This article first appeared in The Pathway, newsjournal of the Missouri Baptist Convention (mbcpathway.org). Allen Palmeri is associate editor of The Pathway.
South of the border,
down Mexico way
By J. Gerald Harris
The Christian Index
TIJUANA, Mexico—Jimmy Kennedy and Michael Carr wrote a popular song describing a trip to Mexico called “South of the Border” for a movie of the same name. The love song was published in 1939 and sung by cowboy star Gene Autry. The song portrays a “senorita” in sweet sentimental hues.
That 70-year-old song doesn’t seem to characterize the Mexico we read about today.
The headlines coming out of this sprawling border metropolis in the last few months are alarming. Consider some of the more recent ones: “Border Strife Escalating in Tijuana,” “15 Dead in Tijuana Shootout,” “Under Violent Siege, Tijuana’s Elite Flee,” “12 Bodies Dumped Near Tijuana School,” “Marines Warned Tijuana Too Dangerous for R&R,” and “4 Americans Strangled, Stabbed in Tijuana.”
Tijuana, located just south of San Diego across the U.S. border, is the largest city on the Baja California peninsula. Its 3.2-million population in the greater metropolitan area places it as the nation’s fourth largest city.
Forty percent of those who could work are unemployed and the average worker earns approximately $80 a week. Therefore, the poverty of the masses is obvious and the physical, material, emotional and spiritual needs of the people are immediate.
In huge sections of the city there is filth and squalor. The polluted Tijuana River emits a stench for miles. Many homes are little more than makeshift dwellings with dirt floors and no running water or electricity. Many of the streets are ill-kept dirt roads with potholes big enough to bury a Volkswagen.
Tijuana is a city filled with beautiful bright-eyed children, aspiring teenagers, and adults who long for a better life. In the poor neighborhoods of Tijuana there are people who no longer remember how long they have lived in such suffocating misery. Many of them age while going from one bit of hope to the next.
It is little wonder that thousands of Mexicans risk their very existence to “coyotes” to whom they pay exorbitant fees for smuggling them across the border. These smugglers often cram dozens of people into secret panels in trucks or trunks of cars where they often suffocate or suffer injuries.
The conditions of Tijuanans offer the perfect challenge for the partnership between California and Georgia Baptists.
Dwight Simpson, director of missions for San Diego Baptist Association, has invested much of his life in helping the people in Tijuana. He also partners with a team of pastors and church planters who are dedicated to pointing them to Jesus.
Simpson related, “Through the years evangelistic churches and ministries came to Mexico to win the lost, but they came as gunslingers prepared to carve notches in their belts for each one who prayed to receive Christ.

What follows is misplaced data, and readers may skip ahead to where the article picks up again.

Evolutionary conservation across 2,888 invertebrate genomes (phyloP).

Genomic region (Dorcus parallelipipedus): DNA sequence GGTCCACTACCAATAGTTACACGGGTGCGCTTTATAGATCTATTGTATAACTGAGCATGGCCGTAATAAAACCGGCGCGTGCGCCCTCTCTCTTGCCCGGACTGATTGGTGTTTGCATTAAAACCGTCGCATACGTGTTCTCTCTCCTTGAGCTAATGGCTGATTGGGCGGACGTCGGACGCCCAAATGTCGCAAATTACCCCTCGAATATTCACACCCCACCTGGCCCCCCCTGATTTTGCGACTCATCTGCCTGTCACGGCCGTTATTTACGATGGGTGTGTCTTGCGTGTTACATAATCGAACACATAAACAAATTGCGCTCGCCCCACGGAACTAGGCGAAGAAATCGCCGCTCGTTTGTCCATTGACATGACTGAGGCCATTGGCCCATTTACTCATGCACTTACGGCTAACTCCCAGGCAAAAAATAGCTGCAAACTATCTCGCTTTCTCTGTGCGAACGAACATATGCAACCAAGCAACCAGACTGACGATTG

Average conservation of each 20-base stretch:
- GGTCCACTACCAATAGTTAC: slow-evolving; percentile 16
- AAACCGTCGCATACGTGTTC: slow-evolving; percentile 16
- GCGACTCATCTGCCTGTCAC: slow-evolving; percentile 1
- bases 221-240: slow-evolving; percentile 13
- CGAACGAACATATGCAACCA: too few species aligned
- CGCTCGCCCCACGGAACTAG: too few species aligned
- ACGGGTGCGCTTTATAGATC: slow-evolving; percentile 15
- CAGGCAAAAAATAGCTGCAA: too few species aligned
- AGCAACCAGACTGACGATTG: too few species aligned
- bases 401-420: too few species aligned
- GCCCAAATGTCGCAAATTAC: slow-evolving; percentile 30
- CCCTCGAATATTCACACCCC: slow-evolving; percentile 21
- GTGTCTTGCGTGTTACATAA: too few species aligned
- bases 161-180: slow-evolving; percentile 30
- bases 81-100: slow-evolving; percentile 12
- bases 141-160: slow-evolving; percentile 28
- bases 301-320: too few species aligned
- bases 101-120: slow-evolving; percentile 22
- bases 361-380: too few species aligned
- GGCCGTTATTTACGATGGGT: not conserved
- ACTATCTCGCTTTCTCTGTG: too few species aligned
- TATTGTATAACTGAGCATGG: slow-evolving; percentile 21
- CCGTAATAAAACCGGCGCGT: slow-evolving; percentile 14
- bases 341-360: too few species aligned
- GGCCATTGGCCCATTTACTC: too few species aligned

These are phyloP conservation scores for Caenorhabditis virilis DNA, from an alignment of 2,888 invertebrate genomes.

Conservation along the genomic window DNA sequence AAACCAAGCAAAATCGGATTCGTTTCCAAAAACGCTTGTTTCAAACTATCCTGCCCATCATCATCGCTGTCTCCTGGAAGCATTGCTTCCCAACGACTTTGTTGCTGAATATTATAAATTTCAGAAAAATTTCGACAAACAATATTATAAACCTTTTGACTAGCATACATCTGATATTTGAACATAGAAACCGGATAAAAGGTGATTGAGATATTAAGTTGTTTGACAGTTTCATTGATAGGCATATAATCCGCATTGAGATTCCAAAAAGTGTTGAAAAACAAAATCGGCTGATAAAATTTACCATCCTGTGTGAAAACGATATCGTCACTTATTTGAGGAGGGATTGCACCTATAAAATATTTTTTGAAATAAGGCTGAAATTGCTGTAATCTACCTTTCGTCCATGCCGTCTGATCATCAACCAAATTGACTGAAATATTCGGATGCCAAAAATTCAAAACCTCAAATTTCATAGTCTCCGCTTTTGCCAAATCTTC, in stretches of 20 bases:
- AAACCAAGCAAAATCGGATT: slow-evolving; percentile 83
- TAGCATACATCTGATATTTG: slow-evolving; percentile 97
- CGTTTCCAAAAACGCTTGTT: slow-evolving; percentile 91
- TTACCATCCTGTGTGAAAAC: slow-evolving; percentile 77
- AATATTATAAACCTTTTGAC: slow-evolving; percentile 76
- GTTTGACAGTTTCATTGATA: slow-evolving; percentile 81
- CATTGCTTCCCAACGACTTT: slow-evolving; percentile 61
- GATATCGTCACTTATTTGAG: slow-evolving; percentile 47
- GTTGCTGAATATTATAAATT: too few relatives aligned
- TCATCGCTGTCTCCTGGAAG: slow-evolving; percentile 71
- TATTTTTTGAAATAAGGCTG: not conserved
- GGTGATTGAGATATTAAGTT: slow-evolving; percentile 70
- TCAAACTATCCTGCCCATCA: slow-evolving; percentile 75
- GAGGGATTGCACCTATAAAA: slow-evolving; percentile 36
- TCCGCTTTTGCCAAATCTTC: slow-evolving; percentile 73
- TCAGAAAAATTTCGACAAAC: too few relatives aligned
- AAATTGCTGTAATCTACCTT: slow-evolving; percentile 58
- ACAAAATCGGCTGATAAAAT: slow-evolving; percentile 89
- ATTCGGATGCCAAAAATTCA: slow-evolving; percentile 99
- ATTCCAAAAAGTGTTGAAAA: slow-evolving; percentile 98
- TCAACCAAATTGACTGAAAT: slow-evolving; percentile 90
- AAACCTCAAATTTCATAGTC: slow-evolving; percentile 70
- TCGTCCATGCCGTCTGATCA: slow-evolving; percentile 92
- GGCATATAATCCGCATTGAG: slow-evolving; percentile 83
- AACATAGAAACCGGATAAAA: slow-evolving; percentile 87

“They would put on puppet shows, have face paintings, dramas and vocal bands, and then they would have someone preach a sermon. During the invitation they would ask people to pray for salvation and raise their hands to indicate they had prayed ‘the sinner’s prayer,’ but there was no follow-up and no apparent continuing interest in the ongoing needs of the people.
“Indeed, there are spiritual needs in Tijuana but there are also humanitarian needs.”
Simpson explained, “A man by the name of Fernando Martinez heard God’s calling and left his teaching profession to start Centro Shalom, a ministry for children and broken families. During the past 20 years this ministry has impacted thousands by providing for both the physical needs – food, clothing, clean water – and spiritual needs.”
Martinez has also mentored young men in order to prepare them for the Gospel ministry. Salvador Suazo met Martinez when he was an 11-year-old boy and grew up under the ministry of the great pastor and church planter. Suazo began to serve under Martinez’s leadership at Alamar Baptist Church and today is the pastor of this formidable fellowship.
Centro Shalom and Alamar Church share the same campus. On Sundays the church provides spiritual instruction and worship opportunities for 250 children, 70-80 teenagers and more then 200 adults; and during the week Centro Shalom feeds the hungry, clothes the needy, provides medical and dental services and distributes as many as 250 bags of food to neighboring families.
Georgia Baptist churches, including First Baptist and Mount Olive Baptist Churches in Moultrie, New Armuchee Baptist in Armuchee, and Smoke Rise Baptist in Stone Mountain, have invested both finances and volunteer mission teams in Tijuana. These churches have provided food, clothing, vans and buses, medical supplies, and work teams that have built houses and ministered in a multitude of ways.